The Colours of The Queen’s Regiment


Queen's Colour


Regimental Colour

Figure 75 - Queen's Colour


Figure 76 - Regimental Colour

Figure 75
(click to enlarge)
(click to enlarge)


After the reorganisation of the Home Counties Brigade on a regimental basis in 1967, the old Colours continued in service until New Colours were presented to the 1st, 2nd, 3rd and the 5th (Volunteer) Battalions of the new Regiment by HM Queen Margrethe II of Denmark at Armoury House, London, on 4th May 1974. The 6th/7th (Volunteer) Battalion had to wait until 1981, when they were presented with new Colours by Lavinia, Duchess of Norfolk, at Ardingly on 16th July.

For the first time I have mentioned all battalions, Regular and Territorial, at the same time. This is because these Colours marked the first time that the Colours of all battalions were to be identical except for distinguishing battalion numerals.

The Queen’s Colour of the 1st Battalion was the same in form as the old Queen’s Surrey one except that the title roundel now reads “The Queen’s Regiment”, and the forty Battle Honours contained many not previously seen. A list of these may be found in Soldiers of the Queen by JP Riley. The Regimental Colour was again blue, with the battalion numeral in the first canton. The four corner badges were now the badges of the four Home Counties regiments in order of seniority, while the Naval Crown and the Sphinx returned to their accustomed places at lower left and right of the Colour. In the centre was again the Garter within a red roundel bearing the regimental title. However, the cipher was replaced by a Dragon and Prince of Wales’s feathers. The cipher moved to a position at bottom centre of the Colour between the two distinctions. The motto on the Union wreath was now Unconquered I Serve, while the laurel wreath bore many new Battle Honours which may be found in Soldiers of the Queen. These Colours are shown as figures 75 and 76.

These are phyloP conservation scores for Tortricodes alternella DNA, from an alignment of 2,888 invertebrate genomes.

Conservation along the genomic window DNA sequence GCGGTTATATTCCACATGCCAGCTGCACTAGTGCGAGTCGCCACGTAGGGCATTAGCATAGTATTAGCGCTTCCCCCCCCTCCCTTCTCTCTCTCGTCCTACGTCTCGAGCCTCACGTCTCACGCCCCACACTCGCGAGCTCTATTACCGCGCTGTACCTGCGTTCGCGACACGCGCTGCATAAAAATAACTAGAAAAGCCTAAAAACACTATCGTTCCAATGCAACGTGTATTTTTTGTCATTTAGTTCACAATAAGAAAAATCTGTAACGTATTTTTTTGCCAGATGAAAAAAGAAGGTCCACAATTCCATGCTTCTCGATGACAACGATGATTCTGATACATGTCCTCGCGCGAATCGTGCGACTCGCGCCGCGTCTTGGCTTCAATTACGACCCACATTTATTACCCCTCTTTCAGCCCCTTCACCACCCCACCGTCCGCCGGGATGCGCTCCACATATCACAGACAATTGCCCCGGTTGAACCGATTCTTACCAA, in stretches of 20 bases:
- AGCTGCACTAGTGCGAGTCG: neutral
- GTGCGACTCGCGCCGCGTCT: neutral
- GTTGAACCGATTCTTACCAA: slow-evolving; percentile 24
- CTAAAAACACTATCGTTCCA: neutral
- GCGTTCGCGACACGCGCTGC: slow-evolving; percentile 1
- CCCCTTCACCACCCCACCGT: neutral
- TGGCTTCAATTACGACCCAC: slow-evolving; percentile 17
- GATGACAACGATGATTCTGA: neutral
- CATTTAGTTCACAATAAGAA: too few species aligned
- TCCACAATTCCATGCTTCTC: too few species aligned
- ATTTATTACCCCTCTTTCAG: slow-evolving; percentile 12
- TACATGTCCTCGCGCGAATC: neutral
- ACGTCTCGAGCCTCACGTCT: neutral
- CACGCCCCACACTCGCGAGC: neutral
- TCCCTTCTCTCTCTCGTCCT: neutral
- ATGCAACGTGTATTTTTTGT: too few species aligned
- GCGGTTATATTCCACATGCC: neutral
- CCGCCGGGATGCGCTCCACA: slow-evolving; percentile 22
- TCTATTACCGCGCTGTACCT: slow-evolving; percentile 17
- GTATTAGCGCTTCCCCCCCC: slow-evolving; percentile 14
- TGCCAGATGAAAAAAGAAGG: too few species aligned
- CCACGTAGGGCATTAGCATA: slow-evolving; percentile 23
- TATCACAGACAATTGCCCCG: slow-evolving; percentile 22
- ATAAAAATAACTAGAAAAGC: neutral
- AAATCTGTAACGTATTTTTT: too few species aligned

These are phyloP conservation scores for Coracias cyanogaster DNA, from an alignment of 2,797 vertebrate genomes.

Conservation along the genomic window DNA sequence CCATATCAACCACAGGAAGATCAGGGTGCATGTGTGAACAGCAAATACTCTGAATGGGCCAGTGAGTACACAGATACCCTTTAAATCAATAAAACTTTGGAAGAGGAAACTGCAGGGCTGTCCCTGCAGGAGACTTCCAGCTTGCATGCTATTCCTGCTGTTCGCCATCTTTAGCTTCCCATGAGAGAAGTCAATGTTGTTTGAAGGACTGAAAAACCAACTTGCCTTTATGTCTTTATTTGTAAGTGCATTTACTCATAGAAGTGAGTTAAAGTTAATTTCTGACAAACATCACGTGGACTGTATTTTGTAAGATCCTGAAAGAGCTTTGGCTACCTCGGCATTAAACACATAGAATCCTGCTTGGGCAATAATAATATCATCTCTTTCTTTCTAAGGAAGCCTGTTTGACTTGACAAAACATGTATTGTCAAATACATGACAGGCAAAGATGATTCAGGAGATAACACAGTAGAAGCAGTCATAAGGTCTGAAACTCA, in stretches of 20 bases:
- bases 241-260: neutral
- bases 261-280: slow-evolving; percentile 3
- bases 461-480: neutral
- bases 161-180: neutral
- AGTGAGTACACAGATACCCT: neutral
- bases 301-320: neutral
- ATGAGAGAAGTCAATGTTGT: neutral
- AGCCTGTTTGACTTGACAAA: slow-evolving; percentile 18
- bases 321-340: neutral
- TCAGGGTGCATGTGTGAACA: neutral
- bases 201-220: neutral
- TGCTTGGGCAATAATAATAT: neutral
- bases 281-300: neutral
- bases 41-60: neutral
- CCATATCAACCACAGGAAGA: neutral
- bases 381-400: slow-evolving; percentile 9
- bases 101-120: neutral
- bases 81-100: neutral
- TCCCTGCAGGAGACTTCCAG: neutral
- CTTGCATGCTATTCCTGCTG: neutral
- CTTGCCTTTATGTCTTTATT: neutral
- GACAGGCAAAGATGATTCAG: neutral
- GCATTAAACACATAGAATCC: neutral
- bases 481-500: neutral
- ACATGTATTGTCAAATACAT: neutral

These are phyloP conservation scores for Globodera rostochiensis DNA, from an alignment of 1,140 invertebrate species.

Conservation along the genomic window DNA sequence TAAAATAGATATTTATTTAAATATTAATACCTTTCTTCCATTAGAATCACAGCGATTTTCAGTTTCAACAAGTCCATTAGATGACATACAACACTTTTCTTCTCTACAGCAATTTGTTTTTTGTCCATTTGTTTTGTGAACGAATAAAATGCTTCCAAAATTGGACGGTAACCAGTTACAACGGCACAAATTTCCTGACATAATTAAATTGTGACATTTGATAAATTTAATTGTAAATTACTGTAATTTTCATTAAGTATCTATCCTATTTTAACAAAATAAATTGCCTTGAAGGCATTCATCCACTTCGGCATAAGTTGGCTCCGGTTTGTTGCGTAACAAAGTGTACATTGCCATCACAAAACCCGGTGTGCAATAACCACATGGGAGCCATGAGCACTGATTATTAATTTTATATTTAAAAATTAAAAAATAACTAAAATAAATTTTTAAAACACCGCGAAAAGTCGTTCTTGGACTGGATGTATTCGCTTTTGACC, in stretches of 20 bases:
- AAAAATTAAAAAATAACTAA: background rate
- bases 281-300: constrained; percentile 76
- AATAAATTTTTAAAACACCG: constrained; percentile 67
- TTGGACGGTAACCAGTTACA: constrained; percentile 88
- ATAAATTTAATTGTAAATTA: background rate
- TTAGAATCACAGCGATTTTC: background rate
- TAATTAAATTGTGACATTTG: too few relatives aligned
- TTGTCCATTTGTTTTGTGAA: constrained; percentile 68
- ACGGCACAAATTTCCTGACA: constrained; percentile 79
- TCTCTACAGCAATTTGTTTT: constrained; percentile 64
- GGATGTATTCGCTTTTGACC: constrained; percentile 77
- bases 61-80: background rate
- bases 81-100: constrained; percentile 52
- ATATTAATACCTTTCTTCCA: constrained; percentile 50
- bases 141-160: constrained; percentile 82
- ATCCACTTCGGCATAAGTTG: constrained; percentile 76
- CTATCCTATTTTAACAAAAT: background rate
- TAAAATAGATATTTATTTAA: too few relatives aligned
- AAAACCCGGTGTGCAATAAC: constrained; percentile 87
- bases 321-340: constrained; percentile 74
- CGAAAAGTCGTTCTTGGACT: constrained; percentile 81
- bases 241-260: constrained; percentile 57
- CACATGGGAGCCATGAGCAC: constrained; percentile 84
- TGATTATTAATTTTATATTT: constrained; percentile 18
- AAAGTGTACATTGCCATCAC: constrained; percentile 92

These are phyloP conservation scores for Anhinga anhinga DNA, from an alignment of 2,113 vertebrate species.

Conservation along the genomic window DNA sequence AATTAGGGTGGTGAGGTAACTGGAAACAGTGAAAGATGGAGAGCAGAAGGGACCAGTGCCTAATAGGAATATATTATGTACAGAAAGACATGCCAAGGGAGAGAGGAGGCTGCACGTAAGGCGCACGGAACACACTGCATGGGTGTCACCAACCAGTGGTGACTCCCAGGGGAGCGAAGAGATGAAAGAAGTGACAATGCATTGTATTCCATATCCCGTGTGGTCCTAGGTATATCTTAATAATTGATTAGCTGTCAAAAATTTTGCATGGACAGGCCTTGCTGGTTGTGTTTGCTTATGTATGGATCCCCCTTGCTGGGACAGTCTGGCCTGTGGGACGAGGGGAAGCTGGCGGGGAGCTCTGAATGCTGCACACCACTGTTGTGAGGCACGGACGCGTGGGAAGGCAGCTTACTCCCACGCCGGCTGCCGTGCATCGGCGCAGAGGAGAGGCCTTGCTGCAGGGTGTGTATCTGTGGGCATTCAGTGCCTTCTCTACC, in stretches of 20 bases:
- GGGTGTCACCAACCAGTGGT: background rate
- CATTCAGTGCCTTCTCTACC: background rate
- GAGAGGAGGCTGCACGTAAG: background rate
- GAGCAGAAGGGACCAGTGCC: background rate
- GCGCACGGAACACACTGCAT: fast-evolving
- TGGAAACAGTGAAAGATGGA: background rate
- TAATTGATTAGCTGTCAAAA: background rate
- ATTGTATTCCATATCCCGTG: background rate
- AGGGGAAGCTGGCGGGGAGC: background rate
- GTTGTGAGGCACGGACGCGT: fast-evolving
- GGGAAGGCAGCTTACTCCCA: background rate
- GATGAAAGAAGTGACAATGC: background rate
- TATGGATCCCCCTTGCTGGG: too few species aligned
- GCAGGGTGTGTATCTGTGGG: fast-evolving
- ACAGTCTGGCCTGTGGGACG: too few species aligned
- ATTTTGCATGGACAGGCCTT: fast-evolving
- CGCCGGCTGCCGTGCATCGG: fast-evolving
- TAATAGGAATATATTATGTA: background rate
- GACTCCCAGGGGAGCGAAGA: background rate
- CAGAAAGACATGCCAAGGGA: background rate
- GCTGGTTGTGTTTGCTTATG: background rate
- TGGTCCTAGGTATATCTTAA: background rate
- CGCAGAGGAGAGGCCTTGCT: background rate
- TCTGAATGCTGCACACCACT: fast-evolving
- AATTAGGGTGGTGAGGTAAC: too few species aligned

An interesting custom grew up in the 1st Battalion of dressing the Regimental Colour to show the Battle Honour TANGIER 1662-80. As this means dressing the Colour slightly off true, the author presumes that this was done deliberately, out of pride in the Army’s oldest Battle Honour. The Colour thus dressed is shown in the Centre-fold.

Figure 74 - Presentation of new Colours to The Queen’s Regiment, 4th May 1974, Armoury House London.

The Colours of The Queen’s Regiment

Figure 74
Presentation of new Colours to The Queen’s Regiment, 4th May 1974, Armoury House London This photo shows the old Colours being marched off parade for the last time., these were the Colours of 1st Bn The Queen’s Royal Surrey Regiment, the Colour Party being Lt P R P Swanson and 2/Lt G K Yonwin. The escorts were CSM M D Maloney BEM, C/Sgt A Hill and C/Sgt B Rawlings. The remaining Colours were 1st Bn The Queen’s Own Buffs, The Royal Kent Regiment, the 1st Bn The Royal Sussex Regiment, the 1st Bn The Middlesex Regiment (Duke of Cambridge’s Own), 4th Bn The Buffs (Royal East Kent Regiment (TA).

(click images to enlarge)

Colour Parties of the 5th and 6th/7th (Volunteer) Battalions,

Colour Parties of the 5th and 6th/7th (Volunteer) Battalions,
The Queen's Silver Jubilee Parade 1977
(Click to enlarge)


Her Majesty Queen Margrethe II presenting Colours to the 1st, 2nd, 3rd and 5th (Volunteer) Battalions of The Queen's Regiment, Armoury House, London 4th May 1974.
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Editor's Note: The above painting is by renowned Royal & Military artist Terence Cuneo. Since 1953, his paintings have included a small mouse as Trademark..

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